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Gretchen Morgenstern in The New York Times wrote about how, “Blockbuster deals like Bayer’s $56 billion takeover of agribusiness giant Monsanto seldom live up to their hype.”  Her article was based on research of 9,000 major acquisitions, which showed an investment in the Russell 3000 stock index would have increased by 200% from 2001-2016, while an investment in firms making major acquisitions would have increased only 67%. (Disclaimer: I’m a supporter of the strategy to grow by acquisition for small and mid-sized companies and have a book coming out next year on this subject.)

It’s always different when you’re playing with OPM, other people’s money, as the executives doing this mega-deals are doing. Small business owners, using their own money or a personally guaranteed loan, are going to be a lot smarter about the company they buy, what they pay, and how they integrate the target company. In other words, as I like to say, in my market (versus the private equity and above markets) there are two sanity checks. One is the bank and the other is the buyer (it’s their money and guarantee).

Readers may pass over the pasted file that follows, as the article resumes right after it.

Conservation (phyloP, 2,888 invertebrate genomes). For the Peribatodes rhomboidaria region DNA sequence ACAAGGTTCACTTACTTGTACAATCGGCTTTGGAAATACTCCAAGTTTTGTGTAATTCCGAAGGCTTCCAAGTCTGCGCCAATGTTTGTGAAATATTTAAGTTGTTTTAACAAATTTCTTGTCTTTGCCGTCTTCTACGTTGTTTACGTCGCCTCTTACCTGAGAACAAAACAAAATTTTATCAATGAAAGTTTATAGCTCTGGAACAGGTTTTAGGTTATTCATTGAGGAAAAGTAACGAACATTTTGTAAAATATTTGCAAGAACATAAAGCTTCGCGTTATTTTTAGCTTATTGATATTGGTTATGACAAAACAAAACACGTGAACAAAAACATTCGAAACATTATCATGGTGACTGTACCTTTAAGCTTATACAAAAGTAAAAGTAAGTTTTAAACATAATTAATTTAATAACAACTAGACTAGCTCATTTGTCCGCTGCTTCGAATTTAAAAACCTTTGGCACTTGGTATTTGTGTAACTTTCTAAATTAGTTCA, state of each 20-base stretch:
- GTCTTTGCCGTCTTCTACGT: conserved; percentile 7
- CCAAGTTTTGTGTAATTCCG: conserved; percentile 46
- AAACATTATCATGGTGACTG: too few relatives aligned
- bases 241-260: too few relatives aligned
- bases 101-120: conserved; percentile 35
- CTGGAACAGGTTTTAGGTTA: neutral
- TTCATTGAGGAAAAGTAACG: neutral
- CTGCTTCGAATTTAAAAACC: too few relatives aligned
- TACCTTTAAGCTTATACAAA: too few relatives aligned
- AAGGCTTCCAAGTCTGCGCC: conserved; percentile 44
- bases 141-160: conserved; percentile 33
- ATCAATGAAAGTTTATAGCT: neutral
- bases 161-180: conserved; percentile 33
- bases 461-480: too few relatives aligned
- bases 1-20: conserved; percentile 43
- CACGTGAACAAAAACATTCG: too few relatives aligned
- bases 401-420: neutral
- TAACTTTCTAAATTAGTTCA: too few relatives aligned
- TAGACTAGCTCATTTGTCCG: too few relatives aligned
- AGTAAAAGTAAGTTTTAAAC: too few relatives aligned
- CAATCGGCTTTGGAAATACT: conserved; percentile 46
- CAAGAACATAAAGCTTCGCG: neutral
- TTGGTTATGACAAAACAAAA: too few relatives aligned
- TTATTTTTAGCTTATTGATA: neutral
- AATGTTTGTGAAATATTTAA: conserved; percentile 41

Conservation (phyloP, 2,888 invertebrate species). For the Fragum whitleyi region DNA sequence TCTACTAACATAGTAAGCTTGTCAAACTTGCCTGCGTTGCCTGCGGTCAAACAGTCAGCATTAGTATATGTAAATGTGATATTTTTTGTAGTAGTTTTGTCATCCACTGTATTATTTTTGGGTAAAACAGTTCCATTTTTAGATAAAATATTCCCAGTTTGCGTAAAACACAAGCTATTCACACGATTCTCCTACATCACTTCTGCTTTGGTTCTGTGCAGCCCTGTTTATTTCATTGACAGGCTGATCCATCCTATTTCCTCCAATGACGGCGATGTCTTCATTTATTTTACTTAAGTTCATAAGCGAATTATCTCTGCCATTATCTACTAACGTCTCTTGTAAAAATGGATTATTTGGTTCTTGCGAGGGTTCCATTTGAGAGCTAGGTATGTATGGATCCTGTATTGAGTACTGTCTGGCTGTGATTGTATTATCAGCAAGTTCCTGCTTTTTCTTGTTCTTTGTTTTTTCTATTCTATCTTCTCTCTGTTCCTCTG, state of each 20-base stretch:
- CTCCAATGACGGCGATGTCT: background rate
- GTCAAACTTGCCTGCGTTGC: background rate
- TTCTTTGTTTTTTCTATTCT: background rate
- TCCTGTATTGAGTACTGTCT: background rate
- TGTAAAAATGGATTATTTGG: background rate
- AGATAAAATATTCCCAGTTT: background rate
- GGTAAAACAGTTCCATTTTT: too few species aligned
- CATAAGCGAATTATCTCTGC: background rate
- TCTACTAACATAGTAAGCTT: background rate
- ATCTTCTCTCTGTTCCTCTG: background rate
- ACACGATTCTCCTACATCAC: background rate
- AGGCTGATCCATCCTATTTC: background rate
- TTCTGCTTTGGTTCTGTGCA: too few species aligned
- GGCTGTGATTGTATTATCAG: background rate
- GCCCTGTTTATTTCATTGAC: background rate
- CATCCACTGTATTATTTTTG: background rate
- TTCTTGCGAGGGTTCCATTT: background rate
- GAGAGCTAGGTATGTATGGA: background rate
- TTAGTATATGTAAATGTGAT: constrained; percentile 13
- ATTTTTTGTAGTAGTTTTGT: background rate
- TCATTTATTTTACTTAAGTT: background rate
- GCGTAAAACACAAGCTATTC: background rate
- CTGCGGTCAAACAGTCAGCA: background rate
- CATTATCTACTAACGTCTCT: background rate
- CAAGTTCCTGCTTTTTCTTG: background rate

In my upcoming book I cover 19 reasons to buy another company. I’m realistic to know all 19 will never fit a particular situation, but if there are a couple solid reasons it can make sense (to grow by acquisition). And the size of the acquiring firm shouldn’t be a factor. I’ve had clients with as little as $2-3 million in sale buy other companies.

It’s like any other business or personal decision, if it makes sense then do it. But don’t do it just for bragging rights, as it seems large-firm executives do.

“You can accomplish anything in life, provided that you do not mind who gets the credit.” Harry Truman

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